Of course, the invention can pursue different embodiments. For example, as is shown in FIG. 7, the strap 45 can be replaced as the means for retaining the arcuate bill 30 and the header 20 relative to the wearer's head with a pair of opposed, resiliently deflectable legs 50. In use, the legs 50 can be disposed to opposite sides of the wearer's head to retain the visor 40 by frictional engagement between the legs 50 and the wearer's head. The display material 35 again has an orientation that is opposite to the orientation of the visor 40 in general such that the display material 35 will be disposed in an upright orientation when the visor 40 is worn in an upside down orientation.

Of course, the location of the display material 35 on the visor 40 can vary within the scope of the invention. Indeed, it can be disposed on substantially any outwardly visible surface or portion of the visor 40. For example, as FIG. 7 shows, display material 35 can be disposed on an outwardly visible portion or display area 55 of one or both of the resiliently deflectable legs 50 that retain the visor 40 relative to a wearer's head. Alternatively, where a strap 45 is provided for retaining the visor 40 relative to a wearer's head, display material 35 can be disposed on any outwardly visible display area or portion 55 of the strap 45. For example, the display material 35 can be disposed along a side portion of the strap 45 as is shown in FIG. 8 or over the rearmost portion of the strap 45, such as overlying the fastening and adjustment means 65 as is shown in FIG. 10 where the fastening and adjustment means comprises a hook and loop arrangement. Even further, as FIG. 9 shows, display material 35 can additionally or alternatively be disposed on an outwardly visible portion or display area 60 of the arcuate bill 30.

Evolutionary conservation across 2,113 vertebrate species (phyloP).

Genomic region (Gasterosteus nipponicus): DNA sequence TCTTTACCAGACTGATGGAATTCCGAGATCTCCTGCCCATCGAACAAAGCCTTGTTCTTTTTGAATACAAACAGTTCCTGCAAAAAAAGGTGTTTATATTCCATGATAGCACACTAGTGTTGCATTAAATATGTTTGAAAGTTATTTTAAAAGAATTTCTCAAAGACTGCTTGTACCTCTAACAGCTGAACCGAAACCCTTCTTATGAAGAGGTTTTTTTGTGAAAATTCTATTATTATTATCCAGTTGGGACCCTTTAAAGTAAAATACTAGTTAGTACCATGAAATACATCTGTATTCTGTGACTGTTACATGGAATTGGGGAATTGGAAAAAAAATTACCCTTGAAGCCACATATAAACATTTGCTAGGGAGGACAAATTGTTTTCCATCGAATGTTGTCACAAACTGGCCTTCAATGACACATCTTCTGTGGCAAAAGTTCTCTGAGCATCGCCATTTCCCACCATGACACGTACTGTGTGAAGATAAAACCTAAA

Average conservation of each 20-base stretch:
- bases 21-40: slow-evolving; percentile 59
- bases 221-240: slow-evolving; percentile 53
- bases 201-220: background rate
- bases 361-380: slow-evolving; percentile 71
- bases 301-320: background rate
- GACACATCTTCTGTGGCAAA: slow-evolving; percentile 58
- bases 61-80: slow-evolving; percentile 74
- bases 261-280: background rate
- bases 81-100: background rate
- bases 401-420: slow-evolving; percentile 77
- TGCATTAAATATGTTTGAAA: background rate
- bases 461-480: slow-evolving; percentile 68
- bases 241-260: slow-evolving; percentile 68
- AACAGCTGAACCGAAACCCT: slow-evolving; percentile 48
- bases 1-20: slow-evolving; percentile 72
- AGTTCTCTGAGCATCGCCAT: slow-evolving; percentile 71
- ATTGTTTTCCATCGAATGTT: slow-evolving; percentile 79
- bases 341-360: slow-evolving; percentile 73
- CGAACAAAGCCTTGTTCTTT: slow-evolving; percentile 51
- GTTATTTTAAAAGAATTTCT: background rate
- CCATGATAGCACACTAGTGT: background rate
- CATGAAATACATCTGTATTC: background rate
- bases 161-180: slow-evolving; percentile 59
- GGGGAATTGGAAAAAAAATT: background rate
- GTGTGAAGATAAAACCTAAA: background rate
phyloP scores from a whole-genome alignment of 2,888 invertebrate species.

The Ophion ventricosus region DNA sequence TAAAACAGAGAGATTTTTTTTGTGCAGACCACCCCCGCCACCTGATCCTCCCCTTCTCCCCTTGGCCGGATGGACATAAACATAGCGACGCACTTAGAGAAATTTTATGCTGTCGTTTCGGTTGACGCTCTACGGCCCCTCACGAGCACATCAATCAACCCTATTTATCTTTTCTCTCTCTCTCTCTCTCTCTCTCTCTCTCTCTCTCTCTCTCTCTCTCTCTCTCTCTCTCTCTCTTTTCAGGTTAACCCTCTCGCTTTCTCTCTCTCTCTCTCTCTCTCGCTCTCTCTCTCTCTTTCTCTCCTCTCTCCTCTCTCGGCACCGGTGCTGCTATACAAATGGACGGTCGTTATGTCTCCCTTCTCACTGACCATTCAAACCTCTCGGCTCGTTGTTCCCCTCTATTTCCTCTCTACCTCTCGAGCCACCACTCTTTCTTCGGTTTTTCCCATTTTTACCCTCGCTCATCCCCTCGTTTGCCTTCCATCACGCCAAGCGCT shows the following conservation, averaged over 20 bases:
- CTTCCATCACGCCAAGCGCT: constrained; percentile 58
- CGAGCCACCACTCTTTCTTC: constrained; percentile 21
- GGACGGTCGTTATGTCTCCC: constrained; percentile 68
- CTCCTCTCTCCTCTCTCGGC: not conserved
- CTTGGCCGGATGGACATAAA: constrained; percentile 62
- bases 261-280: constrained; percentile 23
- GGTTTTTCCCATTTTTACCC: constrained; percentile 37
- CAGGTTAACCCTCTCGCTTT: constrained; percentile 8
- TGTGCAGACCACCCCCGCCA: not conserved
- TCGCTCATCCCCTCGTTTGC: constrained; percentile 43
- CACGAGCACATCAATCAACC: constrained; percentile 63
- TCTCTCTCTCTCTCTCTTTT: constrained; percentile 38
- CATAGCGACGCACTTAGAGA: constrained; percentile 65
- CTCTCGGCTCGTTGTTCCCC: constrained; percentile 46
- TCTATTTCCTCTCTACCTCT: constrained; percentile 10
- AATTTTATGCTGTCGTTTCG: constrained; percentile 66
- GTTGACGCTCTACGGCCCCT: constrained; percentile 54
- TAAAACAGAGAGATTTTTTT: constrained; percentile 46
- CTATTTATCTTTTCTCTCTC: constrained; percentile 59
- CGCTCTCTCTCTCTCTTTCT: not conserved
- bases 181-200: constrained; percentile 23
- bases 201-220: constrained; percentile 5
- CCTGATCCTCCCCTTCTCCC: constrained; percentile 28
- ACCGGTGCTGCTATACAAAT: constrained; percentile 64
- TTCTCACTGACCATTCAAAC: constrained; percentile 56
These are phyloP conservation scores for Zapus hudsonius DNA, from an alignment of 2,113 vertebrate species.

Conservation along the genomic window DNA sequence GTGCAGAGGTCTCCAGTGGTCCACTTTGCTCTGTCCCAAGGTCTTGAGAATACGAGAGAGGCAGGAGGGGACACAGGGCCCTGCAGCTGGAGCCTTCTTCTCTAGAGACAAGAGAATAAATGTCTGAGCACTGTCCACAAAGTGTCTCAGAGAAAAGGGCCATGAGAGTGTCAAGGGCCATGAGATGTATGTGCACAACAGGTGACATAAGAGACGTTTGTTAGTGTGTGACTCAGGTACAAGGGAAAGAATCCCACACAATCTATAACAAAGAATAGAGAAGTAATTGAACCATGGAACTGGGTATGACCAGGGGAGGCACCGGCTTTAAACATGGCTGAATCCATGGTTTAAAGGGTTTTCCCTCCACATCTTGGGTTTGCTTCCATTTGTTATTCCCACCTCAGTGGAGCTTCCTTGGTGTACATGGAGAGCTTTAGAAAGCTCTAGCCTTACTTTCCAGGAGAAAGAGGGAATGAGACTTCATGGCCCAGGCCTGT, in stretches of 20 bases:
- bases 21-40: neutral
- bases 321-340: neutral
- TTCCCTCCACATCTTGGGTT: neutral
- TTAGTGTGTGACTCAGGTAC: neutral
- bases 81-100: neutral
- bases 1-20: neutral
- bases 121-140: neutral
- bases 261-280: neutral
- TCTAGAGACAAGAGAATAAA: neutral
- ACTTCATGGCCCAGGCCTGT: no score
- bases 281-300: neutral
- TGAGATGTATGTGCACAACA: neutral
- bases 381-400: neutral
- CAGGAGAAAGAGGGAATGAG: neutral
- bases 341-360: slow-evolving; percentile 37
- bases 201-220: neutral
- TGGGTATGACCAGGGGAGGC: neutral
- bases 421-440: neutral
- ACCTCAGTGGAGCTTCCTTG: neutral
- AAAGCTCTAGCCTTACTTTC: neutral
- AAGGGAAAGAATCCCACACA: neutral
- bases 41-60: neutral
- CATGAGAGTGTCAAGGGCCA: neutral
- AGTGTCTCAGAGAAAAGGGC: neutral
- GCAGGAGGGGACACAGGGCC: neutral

Of course, elements of display material 35 can be applied on and even across multiple locations on any given visor 40. Elements of display material 35 can be entirely independent of one another. Alternatively, elements of display material 35 on various portions of the visor can be interdependent and can even comprise continuous or discontinuous segments of an overall design. In each case, the display material 35 can be applied to the visor 40 in any appropriate manner.

It will be appreciated that the particular structure of the visor 40 and the materials employed to form that structure 40 are of little consequence to the present invention. As such, the visor 40 can have a header 20 formed from any flexible, rigid, or semi-rigid material or combination of materials. The same is true of the arcuate bill 30 and the strap 45 or the legs 50. Under one construction, for example, the strap 45 and the header 20 can be formed from a single type of material, such as a flexible textile or substantially any other suitable material. The arcuate bill 30 can be formed with a rigid substrate that could be enveloped in one or more layers of textile material. Under another construction, the arcuate bill 30, the header, and the legs 50 or the strap 45 can be formed unitarily, such as by molding or any other suitable method, from a polymer, such as plastic. These and many further materials and combinations of materials are possible.

With a plurality of exemplary embodiments of the present invention for a visor 40 with inverted display material 35 disclosed, it will be appreciated by one skilled in the art that numerous changes and additions could be made thereto without deviating from the spirit or scope of the invention. This is particularly true when one bears in mind that the presently preferred embodiments merely exemplify the broader invention revealed herein. Accordingly, it will be clear that those with major features of the invention in mind could craft embodiments that incorporate those major features while not incorporating all of the features included in the preferred embodiments.

Therefore, the following claims are intended to define the scope of protection to be afforded to the inventors. However, those claims shall be deemed to include equivalent constructions insofar as they do not depart from the spirit and scope of the invention. It must be further noted that a plurality of the following claims may express certain elements as means for performing a specific function, at times without the recital of structure or material. As the law demands, these claims shall be construed to cover not only the corresponding structure and material expressly described in this specification but also equivalents thereof.

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Classifications
U.S. Classification2/209.3, 40/329, D02/876, 2/DIG.2
International ClassificationA61F9/02, A42B1/24, A42B1/00, G09F21/02, A42C5/00
Cooperative ClassificationY10S2/02, G09F21/02, A42C5/00, A42B1/248, A42B1/206, A61F9/027
European ClassificationA42B1/20E, G09F21/02, A42C5/00, A42B1/24E
Legal Events